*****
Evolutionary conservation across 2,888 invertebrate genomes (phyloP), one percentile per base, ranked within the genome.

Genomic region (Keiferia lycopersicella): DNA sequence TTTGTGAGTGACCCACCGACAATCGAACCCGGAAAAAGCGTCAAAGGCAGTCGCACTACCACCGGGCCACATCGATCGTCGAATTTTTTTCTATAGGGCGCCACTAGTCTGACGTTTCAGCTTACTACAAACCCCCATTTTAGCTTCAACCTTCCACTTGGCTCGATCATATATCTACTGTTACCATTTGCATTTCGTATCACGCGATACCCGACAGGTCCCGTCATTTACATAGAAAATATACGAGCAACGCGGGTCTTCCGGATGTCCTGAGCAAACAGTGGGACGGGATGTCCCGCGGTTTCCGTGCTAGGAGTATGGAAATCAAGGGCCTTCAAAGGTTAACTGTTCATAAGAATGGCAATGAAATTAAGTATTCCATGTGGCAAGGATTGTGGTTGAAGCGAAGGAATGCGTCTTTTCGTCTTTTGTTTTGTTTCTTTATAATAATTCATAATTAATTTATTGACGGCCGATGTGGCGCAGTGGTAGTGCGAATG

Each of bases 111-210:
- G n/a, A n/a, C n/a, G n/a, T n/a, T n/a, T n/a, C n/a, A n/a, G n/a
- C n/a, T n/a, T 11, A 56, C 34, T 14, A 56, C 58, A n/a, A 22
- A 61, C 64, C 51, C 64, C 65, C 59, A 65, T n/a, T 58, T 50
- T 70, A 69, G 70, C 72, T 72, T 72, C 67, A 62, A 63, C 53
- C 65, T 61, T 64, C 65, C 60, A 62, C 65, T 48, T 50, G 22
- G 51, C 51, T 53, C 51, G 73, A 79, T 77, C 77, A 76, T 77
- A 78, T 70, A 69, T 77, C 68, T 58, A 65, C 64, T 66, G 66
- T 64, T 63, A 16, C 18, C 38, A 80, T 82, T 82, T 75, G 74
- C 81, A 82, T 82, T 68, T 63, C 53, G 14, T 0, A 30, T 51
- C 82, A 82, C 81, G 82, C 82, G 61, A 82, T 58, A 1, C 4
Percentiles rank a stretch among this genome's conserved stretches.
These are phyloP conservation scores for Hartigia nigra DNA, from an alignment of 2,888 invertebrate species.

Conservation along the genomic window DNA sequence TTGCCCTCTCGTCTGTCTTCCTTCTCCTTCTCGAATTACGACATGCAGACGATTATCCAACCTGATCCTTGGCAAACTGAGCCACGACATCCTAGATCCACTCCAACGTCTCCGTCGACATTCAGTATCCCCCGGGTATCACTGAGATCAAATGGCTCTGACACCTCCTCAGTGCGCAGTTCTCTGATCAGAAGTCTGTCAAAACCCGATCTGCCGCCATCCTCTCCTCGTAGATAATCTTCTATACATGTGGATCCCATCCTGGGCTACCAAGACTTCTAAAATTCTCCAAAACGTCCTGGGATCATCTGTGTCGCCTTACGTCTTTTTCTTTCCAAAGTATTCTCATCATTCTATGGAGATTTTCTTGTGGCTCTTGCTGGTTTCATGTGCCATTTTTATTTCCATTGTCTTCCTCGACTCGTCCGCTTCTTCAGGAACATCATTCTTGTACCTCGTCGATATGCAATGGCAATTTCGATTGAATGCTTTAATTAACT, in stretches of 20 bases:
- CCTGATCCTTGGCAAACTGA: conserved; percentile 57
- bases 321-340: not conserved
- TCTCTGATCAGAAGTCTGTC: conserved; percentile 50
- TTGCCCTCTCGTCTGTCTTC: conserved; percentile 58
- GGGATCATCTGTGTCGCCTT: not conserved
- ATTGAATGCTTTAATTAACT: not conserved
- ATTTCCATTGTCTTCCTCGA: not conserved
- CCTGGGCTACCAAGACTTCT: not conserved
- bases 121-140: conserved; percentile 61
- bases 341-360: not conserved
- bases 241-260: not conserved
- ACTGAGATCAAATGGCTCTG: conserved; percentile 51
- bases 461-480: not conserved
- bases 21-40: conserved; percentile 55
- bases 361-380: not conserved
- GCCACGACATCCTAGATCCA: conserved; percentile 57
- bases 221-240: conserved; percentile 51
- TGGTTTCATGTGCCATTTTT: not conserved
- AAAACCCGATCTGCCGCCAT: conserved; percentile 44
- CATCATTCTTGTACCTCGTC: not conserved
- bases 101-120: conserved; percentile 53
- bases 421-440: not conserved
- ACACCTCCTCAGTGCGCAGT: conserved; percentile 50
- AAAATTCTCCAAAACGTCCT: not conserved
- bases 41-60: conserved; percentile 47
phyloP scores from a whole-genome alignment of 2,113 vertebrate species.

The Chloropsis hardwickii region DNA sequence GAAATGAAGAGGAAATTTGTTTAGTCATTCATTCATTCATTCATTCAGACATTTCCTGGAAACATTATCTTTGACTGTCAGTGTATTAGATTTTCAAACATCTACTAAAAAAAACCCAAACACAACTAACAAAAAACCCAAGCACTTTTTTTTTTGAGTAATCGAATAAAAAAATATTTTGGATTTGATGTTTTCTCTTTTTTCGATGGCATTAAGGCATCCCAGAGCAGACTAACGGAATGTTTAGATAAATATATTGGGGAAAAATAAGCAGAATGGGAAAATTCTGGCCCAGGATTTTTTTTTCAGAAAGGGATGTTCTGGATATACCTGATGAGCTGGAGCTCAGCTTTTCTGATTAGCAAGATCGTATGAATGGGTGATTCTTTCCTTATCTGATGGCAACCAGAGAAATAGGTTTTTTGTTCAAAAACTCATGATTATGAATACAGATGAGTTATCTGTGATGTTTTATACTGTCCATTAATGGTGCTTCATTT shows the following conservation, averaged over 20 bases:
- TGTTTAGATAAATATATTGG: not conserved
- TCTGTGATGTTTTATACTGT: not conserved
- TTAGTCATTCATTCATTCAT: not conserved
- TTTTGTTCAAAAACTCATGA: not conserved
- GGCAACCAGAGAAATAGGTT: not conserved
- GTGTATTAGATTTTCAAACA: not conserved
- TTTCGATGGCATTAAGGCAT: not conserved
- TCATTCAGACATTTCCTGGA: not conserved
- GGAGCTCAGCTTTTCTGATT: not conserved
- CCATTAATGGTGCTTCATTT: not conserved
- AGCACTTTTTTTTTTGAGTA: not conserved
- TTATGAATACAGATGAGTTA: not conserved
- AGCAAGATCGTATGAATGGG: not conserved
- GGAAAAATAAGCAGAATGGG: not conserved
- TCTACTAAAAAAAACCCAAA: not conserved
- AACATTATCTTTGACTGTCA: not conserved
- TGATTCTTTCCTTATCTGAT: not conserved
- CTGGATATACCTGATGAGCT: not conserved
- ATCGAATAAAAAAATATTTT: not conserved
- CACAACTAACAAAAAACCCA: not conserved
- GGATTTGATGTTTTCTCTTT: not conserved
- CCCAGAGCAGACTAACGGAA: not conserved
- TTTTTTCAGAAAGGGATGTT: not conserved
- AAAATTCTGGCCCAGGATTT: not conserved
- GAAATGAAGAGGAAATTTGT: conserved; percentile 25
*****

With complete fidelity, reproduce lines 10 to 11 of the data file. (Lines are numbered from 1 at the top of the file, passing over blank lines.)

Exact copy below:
- A 78, T 70, A 69, T 77, C 68, T 58, A 65, C 64, T 66, G 66
- T 64, T 63, A 16, C 18, C 38, A 80, T 82, T 82, T 75, G 74